Setting up an exit strategy with appropriate expectations ahead of time (in writing) can really save you here. Allot for one major revision of the work and some touch-ups, or maybe three rounds of revisions. Do whatever’s appropriate for your field and the scope of the work. But be sure that the expectations are clear, and have it in writing, and be sure you’ve got that escape hatch at the ready if things go past it.
6 simple self-care tips to keep any busy entrepreneur sane
(ENTREPRENEUR) We don’t all have time for yoga and long baths, but self-care can keep us sane and able to keep doing what we love for work – here’s how.
It’s no secret that Americans are stressed. A recent study shows 3 out of 4 Americans experienced a symptom of extreme stress in the past month. Throw entrepreneurship into the mix, and you’re primed for a breakdown, or burnout at the very least. The good news? It doesn’t have to be this way.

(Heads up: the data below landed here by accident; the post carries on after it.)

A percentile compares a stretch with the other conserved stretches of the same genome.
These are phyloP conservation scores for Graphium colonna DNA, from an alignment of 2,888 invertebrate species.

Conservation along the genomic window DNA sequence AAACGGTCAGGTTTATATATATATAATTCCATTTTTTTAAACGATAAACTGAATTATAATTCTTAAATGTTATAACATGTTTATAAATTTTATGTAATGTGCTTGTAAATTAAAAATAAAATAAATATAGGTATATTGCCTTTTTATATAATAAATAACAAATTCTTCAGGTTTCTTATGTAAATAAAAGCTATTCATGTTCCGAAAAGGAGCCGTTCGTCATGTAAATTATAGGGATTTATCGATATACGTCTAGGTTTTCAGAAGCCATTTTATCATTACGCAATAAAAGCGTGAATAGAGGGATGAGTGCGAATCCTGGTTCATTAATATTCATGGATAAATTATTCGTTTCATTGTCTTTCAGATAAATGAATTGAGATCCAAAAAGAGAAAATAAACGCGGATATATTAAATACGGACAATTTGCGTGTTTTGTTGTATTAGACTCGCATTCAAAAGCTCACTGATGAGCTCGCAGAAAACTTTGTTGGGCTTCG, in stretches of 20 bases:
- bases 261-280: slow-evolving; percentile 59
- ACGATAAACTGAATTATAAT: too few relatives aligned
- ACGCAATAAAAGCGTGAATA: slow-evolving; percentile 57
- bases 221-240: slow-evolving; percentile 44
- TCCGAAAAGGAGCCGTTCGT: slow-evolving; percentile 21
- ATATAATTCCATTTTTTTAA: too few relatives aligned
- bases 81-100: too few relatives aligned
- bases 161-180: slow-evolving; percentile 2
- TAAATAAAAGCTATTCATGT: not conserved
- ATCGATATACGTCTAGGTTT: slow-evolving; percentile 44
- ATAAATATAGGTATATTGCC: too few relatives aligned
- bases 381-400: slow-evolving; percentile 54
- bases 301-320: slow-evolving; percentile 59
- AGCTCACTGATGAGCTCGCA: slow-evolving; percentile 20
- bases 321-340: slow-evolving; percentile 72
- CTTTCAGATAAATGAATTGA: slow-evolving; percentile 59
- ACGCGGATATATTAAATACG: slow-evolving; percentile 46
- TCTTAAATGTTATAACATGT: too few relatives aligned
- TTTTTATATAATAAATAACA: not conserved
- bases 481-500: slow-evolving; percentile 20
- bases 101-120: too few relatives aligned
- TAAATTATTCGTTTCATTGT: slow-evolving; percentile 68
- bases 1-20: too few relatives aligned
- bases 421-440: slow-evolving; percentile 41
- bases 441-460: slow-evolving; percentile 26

This is why self-care is important.
The term “self-care” is nowadays often associated with skincare routines and Netflix, but in reality, it’s much more than that: It’s valuing yourself and your health enough to graciously set boundaries and say no. That way, you bring the best version of yourself to your job and relationships day after day.
I’ve started several companies, sold two, and recently started a new gig as VP of Growth & Ops for Steadfast Media (hi, guys!) while running Honey & Vinegar, so it’s safe to say I’ve been one tired woman. There were times I was tired, frustrated, and honestly burnt out. At one point, I took a sabbatical for several months at the urging of several mentors, family members, and my career coach. Burnout is real, but I’ve learned ways to cultivate self-care in my professional life that allows me to have a somewhat balanced life.
(Side note: I understand there are situations out of one’s control that can contribute to burnout, including ailing family members, parenting, disabilities, etc. This article is not focused necessarily on these, rather preventing your professional life becoming your entire life. That way, you can focus on the truly important things.)
Here’s what I’ve learned about self-care thus far (mostly the hard way):